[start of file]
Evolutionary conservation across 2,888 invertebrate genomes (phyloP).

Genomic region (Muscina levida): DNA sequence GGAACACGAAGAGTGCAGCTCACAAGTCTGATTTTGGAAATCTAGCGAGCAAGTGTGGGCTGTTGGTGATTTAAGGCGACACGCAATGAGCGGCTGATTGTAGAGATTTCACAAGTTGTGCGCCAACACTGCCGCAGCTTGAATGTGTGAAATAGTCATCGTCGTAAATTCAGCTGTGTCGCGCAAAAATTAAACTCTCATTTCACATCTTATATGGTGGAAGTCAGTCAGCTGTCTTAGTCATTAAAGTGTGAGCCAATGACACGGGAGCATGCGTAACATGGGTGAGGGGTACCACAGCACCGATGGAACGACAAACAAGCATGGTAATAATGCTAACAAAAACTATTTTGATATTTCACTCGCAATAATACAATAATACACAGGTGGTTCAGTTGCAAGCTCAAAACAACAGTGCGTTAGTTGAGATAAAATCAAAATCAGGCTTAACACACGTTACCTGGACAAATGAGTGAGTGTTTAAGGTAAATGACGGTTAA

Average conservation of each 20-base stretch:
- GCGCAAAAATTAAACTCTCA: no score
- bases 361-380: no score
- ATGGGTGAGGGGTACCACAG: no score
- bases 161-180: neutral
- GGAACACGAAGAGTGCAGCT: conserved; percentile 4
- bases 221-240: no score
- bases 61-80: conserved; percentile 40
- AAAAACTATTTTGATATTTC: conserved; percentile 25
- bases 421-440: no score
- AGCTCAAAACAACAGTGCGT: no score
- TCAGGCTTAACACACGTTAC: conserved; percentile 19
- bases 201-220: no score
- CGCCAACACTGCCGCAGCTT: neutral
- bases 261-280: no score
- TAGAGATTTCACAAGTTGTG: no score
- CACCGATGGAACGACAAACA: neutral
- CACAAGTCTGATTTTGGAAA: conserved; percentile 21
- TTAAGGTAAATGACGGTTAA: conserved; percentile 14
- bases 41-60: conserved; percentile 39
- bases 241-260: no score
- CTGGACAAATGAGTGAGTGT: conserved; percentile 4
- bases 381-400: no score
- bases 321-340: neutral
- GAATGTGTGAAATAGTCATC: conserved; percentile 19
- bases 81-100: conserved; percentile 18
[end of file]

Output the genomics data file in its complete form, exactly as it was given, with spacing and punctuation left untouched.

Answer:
Evolutionary conservation across 2,888 invertebrate genomes (phyloP).

Genomic region (Muscina levida): DNA sequence GGAACACGAAGAGTGCAGCTCACAAGTCTGATTTTGGAAATCTAGCGAGCAAGTGTGGGCTGTTGGTGATTTAAGGCGACACGCAATGAGCGGCTGATTGTAGAGATTTCACAAGTTGTGCGCCAACACTGCCGCAGCTTGAATGTGTGAAATAGTCATCGTCGTAAATTCAGCTGTGTCGCGCAAAAATTAAACTCTCATTTCACATCTTATATGGTGGAAGTCAGTCAGCTGTCTTAGTCATTAAAGTGTGAGCCAATGACACGGGAGCATGCGTAACATGGGTGAGGGGTACCACAGCACCGATGGAACGACAAACAAGCATGGTAATAATGCTAACAAAAACTATTTTGATATTTCACTCGCAATAATACAATAATACACAGGTGGTTCAGTTGCAAGCTCAAAACAACAGTGCGTTAGTTGAGATAAAATCAAAATCAGGCTTAACACACGTTACCTGGACAAATGAGTGAGTGTTTAAGGTAAATGACGGTTAA

Average conservation of each 20-base stretch:
- GCGCAAAAATTAAACTCTCA: no score
- bases 361-380: no score
- ATGGGTGAGGGGTACCACAG: no score
- bases 161-180: neutral
- GGAACACGAAGAGTGCAGCT: conserved; percentile 4
- bases 221-240: no score
- bases 61-80: conserved; percentile 40
- AAAAACTATTTTGATATTTC: conserved; percentile 25
- bases 421-440: no score
- AGCTCAAAACAACAGTGCGT: no score
- TCAGGCTTAACACACGTTAC: conserved; percentile 19
- bases 201-220: no score
- CGCCAACACTGCCGCAGCTT: neutral
- bases 261-280: no score
- TAGAGATTTCACAAGTTGTG: no score
- CACCGATGGAACGACAAACA: neutral
- CACAAGTCTGATTTTGGAAA: conserved; percentile 21
- TTAAGGTAAATGACGGTTAA: conserved; percentile 14
- bases 41-60: conserved; percentile 39
- bases 241-260: no score
- CTGGACAAATGAGTGAGTGT: conserved; percentile 4
- bases 381-400: no score
- bases 321-340: neutral
- GAATGTGTGAAATAGTCATC: conserved; percentile 19
- bases 81-100: conserved; percentile 18